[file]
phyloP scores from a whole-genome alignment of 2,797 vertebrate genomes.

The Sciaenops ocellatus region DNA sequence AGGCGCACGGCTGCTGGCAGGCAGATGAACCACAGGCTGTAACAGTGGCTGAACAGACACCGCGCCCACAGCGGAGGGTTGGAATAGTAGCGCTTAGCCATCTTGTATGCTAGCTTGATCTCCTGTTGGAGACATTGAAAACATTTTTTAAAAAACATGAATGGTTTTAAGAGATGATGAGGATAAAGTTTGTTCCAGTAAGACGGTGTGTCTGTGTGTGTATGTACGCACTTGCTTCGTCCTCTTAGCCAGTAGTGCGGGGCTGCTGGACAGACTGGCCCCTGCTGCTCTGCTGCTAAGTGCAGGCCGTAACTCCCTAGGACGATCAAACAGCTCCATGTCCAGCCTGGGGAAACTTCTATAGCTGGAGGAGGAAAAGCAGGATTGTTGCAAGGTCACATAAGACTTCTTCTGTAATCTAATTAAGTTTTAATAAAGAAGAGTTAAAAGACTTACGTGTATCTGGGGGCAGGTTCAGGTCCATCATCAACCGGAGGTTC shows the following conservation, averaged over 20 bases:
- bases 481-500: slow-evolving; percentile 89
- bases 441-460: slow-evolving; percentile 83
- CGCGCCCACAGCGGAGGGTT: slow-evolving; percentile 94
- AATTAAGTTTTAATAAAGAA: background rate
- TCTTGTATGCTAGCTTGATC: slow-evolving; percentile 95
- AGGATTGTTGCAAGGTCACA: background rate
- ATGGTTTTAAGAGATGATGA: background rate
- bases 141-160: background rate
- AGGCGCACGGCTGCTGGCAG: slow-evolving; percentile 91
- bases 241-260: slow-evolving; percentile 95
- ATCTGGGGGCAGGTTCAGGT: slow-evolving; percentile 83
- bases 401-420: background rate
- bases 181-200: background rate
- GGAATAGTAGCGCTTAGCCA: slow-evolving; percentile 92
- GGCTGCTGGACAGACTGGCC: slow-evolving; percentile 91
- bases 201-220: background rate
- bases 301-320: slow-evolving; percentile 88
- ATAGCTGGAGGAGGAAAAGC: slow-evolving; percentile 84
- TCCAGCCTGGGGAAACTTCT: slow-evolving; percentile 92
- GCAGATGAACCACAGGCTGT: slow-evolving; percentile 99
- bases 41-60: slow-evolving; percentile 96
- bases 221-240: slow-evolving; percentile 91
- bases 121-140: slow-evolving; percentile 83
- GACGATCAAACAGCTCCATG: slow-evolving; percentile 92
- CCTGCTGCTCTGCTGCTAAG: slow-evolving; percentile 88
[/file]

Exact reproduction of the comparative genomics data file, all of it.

phyloP scores from a whole-genome alignment of 2,797 vertebrate genomes.

The Sciaenops ocellatus region DNA sequence AGGCGCACGGCTGCTGGCAGGCAGATGAACCACAGGCTGTAACAGTGGCTGAACAGACACCGCGCCCACAGCGGAGGGTTGGAATAGTAGCGCTTAGCCATCTTGTATGCTAGCTTGATCTCCTGTTGGAGACATTGAAAACATTTTTTAAAAAACATGAATGGTTTTAAGAGATGATGAGGATAAAGTTTGTTCCAGTAAGACGGTGTGTCTGTGTGTGTATGTACGCACTTGCTTCGTCCTCTTAGCCAGTAGTGCGGGGCTGCTGGACAGACTGGCCCCTGCTGCTCTGCTGCTAAGTGCAGGCCGTAACTCCCTAGGACGATCAAACAGCTCCATGTCCAGCCTGGGGAAACTTCTATAGCTGGAGGAGGAAAAGCAGGATTGTTGCAAGGTCACATAAGACTTCTTCTGTAATCTAATTAAGTTTTAATAAAGAAGAGTTAAAAGACTTACGTGTATCTGGGGGCAGGTTCAGGTCCATCATCAACCGGAGGTTC shows the following conservation, averaged over 20 bases:
- bases 481-500: slow-evolving; percentile 89
- bases 441-460: slow-evolving; percentile 83
- CGCGCCCACAGCGGAGGGTT: slow-evolving; percentile 94
- AATTAAGTTTTAATAAAGAA: background rate
- TCTTGTATGCTAGCTTGATC: slow-evolving; percentile 95
- AGGATTGTTGCAAGGTCACA: background rate
- ATGGTTTTAAGAGATGATGA: background rate
- bases 141-160: background rate
- AGGCGCACGGCTGCTGGCAG: slow-evolving; percentile 91
- bases 241-260: slow-evolving; percentile 95
- ATCTGGGGGCAGGTTCAGGT: slow-evolving; percentile 83
- bases 401-420: background rate
- bases 181-200: background rate
- GGAATAGTAGCGCTTAGCCA: slow-evolving; percentile 92
- GGCTGCTGGACAGACTGGCC: slow-evolving; percentile 91
- bases 201-220: background rate
- bases 301-320: slow-evolving; percentile 88
- ATAGCTGGAGGAGGAAAAGC: slow-evolving; percentile 84
- TCCAGCCTGGGGAAACTTCT: slow-evolving; percentile 92
- GCAGATGAACCACAGGCTGT: slow-evolving; percentile 99
- bases 41-60: slow-evolving; percentile 96
- bases 221-240: slow-evolving; percentile 91
- bases 121-140: slow-evolving; percentile 83
- GACGATCAAACAGCTCCATG: slow-evolving; percentile 92
- CCTGCTGCTCTGCTGCTAAG: slow-evolving; percentile 88